Lately, I've been busy wading through a heavily publicized study that was published this month in the Lancet. In their paper, "Antipsychotics, mood stabilisers and risk of violent crime," Dr. Seena Fazel and his associates linked Swedish national registers to compare rates of violent crime among 82,647 male and female psychiatric patients to assess the effect of medication on this outcome.
The study made quite a splash in the news, because the outcome was almost too good to be true. There was a 64% reduction in violent crime among patients who had been prescribed any antipsychotic or mood stabilizer, compared with those taking other psychotropics. The reduction in violence for those taking neuroleptics and mood stabilizers was 45% and 24%, respectively. Selective serotonin reuptake inhibitors (SSRIs) had no apparent effect on crime (Lancet 2014 [doi:10.1016/S0140-6736(14)60379-2]).
Given our American anxiety over spree shooters and other high-profile crimes allegedly committed by untreated psychiatric patients, this study clearly deserves some scrutiny to thoroughly understand the findings, limitations, and other factors that could limit generalizability to the United States.
The authors compared mental health treatment registries with the national criminal history database. They looked at the rate and types of crimes committed by psychiatric patients when they were in and out of treatment. The "in-treatment" time interval was defined as the time between two or more prescriptions, as long as the prescriptions were no more than 4 months apart. Individuals who had only been given one script [prescription] were excluded. The outcome measure was any criminal conviction. The conviction outcome was based upon the date the offense took place, not the date of conviction. Individuals were excluded if the offense date was unknown.
A within-individual analysis showed significant reduction in all crimes, including violent crime, drug-related crime, and less severe crimes, during times when patients were prescribed medication, compared with medication-free intervals. When medicated, the rate of violent crime did not differ between patients with and without a history of violent offenses when diagnosis was not considered. When the analysis was limited to people with schizophrenia, bipolar disorder, or other psychotic disorders, the prescription of neuroleptics significantly reduced violent crime for both men and women.
For bipolar disorder, mood stabilizing medication reduced violent crime for men but not for women. The SSRI-medicated group was used as a control, to account for the general effect of contact with the mental health system and non-medication interventions related to this, and there was no effect on violent crime with this class of medication.
Now on to the limitations. Medication adherence was not assessed and could not be verified apart from patients given depot neuroleptics. The overall rate of violent crime was low, as would be expected. Only 6% of men and 1% of the women committed a violent crime. The numbers were so low that the study could not statistically assess the impact of violent crime history among patients diagnosed with psychosis. This is a small but crucial finding that did not make the traditional media coverage of this study.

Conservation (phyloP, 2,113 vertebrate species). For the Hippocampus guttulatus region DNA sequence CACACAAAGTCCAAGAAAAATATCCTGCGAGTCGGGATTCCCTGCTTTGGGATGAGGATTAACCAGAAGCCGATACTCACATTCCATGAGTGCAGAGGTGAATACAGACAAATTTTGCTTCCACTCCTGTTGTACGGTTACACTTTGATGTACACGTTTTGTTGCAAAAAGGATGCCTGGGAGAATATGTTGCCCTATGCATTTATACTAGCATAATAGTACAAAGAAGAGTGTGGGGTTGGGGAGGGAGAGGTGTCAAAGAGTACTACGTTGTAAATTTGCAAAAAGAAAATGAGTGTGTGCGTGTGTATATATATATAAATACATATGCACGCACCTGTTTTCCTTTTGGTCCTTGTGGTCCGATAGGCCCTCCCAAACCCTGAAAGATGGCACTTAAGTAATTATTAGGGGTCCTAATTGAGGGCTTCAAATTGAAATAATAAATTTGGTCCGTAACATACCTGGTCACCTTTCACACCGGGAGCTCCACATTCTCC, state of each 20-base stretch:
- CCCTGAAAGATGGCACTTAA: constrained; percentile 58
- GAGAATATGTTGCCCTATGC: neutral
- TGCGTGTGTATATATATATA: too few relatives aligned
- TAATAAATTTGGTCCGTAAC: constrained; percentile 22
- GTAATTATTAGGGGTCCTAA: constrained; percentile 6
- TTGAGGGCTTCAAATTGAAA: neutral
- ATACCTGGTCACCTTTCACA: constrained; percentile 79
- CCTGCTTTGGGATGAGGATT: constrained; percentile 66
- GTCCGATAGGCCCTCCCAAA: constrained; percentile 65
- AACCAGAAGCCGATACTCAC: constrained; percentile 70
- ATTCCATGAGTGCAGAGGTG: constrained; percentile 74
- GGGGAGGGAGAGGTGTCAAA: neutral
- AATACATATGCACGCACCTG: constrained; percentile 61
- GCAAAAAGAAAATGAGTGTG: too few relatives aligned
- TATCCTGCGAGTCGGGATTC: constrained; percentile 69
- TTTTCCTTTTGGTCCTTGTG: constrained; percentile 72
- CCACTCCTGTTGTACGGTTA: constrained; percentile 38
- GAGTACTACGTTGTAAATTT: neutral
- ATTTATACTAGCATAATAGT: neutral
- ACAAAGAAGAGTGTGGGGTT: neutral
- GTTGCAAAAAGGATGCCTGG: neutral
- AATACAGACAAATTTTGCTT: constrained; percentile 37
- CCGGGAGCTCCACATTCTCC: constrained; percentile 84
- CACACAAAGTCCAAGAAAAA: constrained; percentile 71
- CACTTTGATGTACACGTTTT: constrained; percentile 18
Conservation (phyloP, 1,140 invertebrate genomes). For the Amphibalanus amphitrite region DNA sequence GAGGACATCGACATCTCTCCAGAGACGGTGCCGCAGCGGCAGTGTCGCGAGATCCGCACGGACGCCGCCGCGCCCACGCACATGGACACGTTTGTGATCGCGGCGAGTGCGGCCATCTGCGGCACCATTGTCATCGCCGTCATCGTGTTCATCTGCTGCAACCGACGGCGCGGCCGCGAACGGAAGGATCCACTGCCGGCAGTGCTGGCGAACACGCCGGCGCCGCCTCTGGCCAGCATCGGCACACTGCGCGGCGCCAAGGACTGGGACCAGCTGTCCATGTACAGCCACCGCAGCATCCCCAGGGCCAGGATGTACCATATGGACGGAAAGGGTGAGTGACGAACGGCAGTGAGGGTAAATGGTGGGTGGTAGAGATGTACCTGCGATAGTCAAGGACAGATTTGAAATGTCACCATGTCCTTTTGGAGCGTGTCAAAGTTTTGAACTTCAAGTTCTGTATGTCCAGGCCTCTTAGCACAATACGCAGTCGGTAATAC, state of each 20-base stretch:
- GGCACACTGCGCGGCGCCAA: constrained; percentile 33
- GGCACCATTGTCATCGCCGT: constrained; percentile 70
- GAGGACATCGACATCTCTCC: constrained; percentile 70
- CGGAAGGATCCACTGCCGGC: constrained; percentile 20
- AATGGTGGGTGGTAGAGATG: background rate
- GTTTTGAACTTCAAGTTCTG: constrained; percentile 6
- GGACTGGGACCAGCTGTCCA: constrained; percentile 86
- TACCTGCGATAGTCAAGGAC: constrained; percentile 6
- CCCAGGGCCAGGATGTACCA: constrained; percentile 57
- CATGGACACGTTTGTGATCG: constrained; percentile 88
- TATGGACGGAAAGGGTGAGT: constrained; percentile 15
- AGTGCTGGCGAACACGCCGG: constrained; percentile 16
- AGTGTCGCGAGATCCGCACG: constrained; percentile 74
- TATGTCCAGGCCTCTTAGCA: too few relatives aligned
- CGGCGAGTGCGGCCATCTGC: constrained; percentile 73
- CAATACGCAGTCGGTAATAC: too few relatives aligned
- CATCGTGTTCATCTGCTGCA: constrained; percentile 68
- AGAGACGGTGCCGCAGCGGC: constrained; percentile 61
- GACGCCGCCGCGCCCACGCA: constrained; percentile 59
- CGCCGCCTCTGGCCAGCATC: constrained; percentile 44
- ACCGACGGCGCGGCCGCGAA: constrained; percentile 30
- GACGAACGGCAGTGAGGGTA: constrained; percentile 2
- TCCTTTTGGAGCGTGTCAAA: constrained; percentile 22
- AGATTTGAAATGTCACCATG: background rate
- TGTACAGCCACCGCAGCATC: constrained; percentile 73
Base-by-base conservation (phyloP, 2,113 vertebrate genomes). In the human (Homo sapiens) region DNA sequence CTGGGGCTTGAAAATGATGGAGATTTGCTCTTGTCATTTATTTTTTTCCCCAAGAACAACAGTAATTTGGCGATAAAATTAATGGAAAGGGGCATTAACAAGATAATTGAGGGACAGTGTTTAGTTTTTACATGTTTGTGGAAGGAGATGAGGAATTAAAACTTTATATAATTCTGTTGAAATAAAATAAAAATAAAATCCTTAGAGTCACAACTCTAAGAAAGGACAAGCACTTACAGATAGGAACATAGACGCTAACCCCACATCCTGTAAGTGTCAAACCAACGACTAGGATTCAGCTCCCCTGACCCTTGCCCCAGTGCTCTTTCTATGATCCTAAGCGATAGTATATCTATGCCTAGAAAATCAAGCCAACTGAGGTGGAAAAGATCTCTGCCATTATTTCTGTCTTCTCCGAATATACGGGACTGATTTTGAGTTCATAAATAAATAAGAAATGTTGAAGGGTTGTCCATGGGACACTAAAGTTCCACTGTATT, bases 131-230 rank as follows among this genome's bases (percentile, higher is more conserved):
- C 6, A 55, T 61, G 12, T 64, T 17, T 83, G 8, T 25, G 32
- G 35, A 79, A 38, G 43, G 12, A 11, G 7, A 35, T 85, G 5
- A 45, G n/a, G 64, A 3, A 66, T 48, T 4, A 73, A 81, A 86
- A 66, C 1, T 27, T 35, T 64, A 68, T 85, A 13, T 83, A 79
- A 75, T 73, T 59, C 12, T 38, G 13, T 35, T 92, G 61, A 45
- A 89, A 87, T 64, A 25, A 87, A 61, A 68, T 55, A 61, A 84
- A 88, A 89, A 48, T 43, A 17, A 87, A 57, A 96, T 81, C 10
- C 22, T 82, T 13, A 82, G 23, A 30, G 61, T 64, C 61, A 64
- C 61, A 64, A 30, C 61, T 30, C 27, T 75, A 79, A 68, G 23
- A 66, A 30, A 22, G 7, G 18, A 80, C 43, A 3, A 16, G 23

Also, only 40% of those patients taking antipsychotics and mood stabilizers had a diagnosis of schizophrenia, other psychosis, or bipolar disorder, suggesting that, in Sweden, these medications might be prescribed for other indications such as characterologic low frustration tolerance or irritability. The analysis did not look at impact on violent crime by personality disorder diagnosis.
The authors acknowledged that their research could not prove a causal link between psychiatric illness and violence, another important conclusion that was not mentioned in traditional media coverage. In Sweden, mental illness cannot be used to prevent or mitigate a criminal conviction, so any connection between psychiatric symptoms and crime in this population can't be determined. The study also did not consider which subjects, if any, were taking medication or in treatment under court-mandated conditions.
As legislators and advocacy groups push to strengthen involuntary treatment laws, there is a risk that "bottom line" media coverage of research like this may inappropriately sway public opinion. Psychiatrists should be prepared to respond to proposed policies based on inaccurate interpretation of research.
Dr. Hanson is a forensic psychiatrist and coauthor of "Shrink Rap: Three Psychiatrists Explain Their Work" (Baltimore: The Johns Hopkins University Press, 2011). The opinions expressed are those of the author only, and do not represent those of any of Dr. Hanson's employers or consultees, including the Maryland Department of Health and Mental Hygiene or the Maryland Division of Correction.